The quietness is however short lived, the silence broke as soon as I approached the harnesses…
It was their way of showing their will to go; their desire to work. They were 50, and yet only 14 would be taken for the first round. And they knew it very well!
As soon as I put a foot in the kennel, a leash in my hand to bring them to the stake out, their barking redoubled in intensity, as if to say me “Pick me, pick me”.
They knew the routine: the operation would repeat itself 13 more times. So, when they realized that time hadn’t yet come for them, they moderated themselves somewhat.
The chosen one showed his joy: prancing on with impatience, then leaping in all directions, so much so that I found it difficult to attach the leash and release him from the chain. Once at the end of the rope, he pulled relentlessly (most of the time, I suspected him wanting to tear my arm off), through the kennel aisles to show to the rest of the team that this time, he won the lottery.
Unbeknownst, however, was that it wasn’t a coincidence deciding the ones who came today. The day before, in front of her training notebook, Marcelle carefully prepared the teams, keeping in mind the qualities of each, the affinities between them, and above all, watching that none of them lagged behind in terms of kilometres traveled.
Meanwhile, I watched her closely; I endeavoured to understand why these combinations, and not others. Some of her dogs would only guide tourists’ tours, the others had already begun their preparation to run big sled races, this winter, or in future years: Marcelle has the dream, a little crazy perhaps, to run – in the same year – the Iditarod and the Yukon Quest, the two most legendary races of all time.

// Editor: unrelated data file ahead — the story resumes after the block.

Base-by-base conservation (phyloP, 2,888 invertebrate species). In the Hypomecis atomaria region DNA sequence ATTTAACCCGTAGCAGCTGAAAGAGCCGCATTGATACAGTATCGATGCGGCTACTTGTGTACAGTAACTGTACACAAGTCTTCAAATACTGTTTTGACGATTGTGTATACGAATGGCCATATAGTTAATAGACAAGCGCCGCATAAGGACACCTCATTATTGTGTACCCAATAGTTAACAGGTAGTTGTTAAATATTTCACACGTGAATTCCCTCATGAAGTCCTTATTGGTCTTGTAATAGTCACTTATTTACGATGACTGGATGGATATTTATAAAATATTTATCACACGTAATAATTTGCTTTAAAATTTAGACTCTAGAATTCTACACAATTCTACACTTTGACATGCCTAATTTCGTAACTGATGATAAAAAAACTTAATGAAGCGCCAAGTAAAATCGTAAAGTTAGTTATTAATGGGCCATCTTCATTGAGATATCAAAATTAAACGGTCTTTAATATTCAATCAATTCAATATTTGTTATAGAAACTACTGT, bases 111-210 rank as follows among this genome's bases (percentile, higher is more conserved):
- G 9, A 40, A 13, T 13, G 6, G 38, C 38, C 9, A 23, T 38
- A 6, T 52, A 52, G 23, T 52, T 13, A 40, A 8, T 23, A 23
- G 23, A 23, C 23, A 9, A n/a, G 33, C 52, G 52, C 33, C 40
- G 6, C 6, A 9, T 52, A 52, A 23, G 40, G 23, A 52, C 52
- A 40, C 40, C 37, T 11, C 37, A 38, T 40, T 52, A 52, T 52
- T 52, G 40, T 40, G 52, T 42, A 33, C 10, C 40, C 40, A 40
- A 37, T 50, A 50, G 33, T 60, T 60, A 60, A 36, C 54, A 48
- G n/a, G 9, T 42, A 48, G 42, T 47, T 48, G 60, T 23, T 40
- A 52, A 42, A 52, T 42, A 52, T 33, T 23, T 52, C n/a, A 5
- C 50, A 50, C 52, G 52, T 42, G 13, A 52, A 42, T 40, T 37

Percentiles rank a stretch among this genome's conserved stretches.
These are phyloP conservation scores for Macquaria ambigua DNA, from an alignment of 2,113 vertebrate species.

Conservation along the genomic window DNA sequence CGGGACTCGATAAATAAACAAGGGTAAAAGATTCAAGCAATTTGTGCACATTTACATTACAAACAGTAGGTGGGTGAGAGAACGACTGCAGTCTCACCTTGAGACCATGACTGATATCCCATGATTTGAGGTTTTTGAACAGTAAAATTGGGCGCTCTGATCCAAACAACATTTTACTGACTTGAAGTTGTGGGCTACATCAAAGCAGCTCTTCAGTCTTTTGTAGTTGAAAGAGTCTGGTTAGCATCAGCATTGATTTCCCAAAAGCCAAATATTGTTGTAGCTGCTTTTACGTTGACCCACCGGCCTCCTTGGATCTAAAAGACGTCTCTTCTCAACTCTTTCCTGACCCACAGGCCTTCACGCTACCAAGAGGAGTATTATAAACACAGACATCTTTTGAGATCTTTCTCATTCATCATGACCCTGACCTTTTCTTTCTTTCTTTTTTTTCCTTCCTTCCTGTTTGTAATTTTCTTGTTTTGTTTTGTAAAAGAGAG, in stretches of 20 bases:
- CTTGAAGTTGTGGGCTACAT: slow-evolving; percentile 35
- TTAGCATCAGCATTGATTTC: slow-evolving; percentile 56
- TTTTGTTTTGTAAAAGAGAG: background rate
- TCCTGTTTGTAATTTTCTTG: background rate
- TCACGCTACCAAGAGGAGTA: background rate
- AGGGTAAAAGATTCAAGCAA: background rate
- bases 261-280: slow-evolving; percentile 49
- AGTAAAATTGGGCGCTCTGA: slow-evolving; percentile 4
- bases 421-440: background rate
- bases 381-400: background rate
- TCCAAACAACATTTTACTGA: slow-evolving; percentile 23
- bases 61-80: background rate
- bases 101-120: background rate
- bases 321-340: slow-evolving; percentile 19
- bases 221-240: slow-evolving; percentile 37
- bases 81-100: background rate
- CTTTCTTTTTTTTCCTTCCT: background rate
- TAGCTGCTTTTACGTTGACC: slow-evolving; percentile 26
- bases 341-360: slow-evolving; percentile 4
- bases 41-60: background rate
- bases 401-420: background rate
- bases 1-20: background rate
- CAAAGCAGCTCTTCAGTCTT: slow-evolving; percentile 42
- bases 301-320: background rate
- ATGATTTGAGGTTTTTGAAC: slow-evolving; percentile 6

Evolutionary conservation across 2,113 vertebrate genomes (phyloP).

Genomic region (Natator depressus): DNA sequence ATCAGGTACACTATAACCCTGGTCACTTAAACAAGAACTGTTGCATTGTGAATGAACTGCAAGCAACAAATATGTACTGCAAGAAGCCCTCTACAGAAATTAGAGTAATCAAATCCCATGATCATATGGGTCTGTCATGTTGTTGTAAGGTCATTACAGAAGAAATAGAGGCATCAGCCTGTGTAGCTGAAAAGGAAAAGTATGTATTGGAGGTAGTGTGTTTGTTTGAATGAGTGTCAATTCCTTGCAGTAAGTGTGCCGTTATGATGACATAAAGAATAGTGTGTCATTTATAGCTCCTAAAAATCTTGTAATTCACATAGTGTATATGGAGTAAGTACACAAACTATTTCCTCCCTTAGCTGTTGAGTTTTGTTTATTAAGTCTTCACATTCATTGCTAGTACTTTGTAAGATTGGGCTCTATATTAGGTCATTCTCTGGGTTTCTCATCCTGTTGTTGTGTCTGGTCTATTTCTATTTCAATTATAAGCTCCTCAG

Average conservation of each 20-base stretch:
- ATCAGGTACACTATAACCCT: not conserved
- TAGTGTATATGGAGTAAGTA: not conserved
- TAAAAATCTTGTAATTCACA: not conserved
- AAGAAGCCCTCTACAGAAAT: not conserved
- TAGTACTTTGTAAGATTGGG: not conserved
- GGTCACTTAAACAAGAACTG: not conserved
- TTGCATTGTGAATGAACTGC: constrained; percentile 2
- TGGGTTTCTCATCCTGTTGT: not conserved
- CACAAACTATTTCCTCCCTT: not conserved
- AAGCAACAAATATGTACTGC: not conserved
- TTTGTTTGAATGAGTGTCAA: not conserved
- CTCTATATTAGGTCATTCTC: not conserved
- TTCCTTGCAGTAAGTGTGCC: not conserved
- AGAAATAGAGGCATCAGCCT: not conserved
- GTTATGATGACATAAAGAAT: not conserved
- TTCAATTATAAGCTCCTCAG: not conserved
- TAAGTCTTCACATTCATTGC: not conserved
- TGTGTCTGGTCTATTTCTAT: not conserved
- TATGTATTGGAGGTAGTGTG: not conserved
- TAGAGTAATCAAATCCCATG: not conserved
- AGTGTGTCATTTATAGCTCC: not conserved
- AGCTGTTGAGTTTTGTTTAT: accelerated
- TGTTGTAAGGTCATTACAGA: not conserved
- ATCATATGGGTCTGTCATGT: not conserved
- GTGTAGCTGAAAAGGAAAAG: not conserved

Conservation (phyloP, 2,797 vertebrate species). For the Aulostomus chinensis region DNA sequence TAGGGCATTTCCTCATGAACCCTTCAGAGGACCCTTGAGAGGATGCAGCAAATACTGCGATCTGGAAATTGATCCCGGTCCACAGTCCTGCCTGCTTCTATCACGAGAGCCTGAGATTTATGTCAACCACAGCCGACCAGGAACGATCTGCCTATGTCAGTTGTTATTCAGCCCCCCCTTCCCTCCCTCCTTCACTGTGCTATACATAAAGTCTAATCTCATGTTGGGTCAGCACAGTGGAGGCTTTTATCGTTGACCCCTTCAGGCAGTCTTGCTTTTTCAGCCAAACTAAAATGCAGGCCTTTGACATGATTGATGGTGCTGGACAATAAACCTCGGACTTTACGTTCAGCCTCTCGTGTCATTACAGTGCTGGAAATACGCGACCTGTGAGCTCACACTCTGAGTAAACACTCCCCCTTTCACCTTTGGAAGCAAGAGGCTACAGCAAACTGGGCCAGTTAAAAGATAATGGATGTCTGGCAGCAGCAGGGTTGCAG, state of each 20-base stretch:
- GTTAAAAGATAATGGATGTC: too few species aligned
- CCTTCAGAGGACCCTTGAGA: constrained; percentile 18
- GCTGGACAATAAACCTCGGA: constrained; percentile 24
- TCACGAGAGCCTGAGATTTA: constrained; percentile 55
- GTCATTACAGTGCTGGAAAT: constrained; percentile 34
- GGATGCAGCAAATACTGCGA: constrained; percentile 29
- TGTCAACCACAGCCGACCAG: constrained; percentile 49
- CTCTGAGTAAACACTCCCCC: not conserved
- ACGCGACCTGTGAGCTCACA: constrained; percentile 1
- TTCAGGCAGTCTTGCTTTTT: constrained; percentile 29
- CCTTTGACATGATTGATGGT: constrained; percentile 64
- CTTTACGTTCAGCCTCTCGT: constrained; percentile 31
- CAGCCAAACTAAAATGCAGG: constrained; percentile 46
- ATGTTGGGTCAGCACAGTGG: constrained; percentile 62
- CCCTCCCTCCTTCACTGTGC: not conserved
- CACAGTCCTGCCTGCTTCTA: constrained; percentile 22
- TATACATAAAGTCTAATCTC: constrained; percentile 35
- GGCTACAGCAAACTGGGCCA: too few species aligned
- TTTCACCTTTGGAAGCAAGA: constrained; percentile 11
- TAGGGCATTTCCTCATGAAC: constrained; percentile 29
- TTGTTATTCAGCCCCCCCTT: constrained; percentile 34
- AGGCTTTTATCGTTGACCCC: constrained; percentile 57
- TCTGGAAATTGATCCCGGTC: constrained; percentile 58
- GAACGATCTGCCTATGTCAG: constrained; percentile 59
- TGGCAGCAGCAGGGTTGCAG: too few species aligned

Once the whole team was staked out, a calm fell over the kennel. Those who remained in their niches retained their energy for the “drawing” of the second 16 kilometres.
The selected ones reserved their strength for what awaited them. They remained quietly in their place, almost immobile, and were easy to manipulate to put on their harnesses.
When all the dogs were “clothed,” we got closer to the two leaders to start the harnessing and the fuss resumed more beautifully around us. The excitement was at its height, each showing it in their own way: jumps, yelping, chicaning with their neighbors or even nibbling at the draft line. They were ready, there was nothing left but to give them the signal of departure, which Marcelle did with her “Readyyy.” The team, in an almost unreal silence, rushed to the trail.
This routine became their daily life from September, when the morning temperatures began to approach zero. The day after my arrival on September 19th, it was already -5°C on waking. This routine had become mine, too; my days paraded to the rhythm of the team, a certain form of serenity growing deep inside me.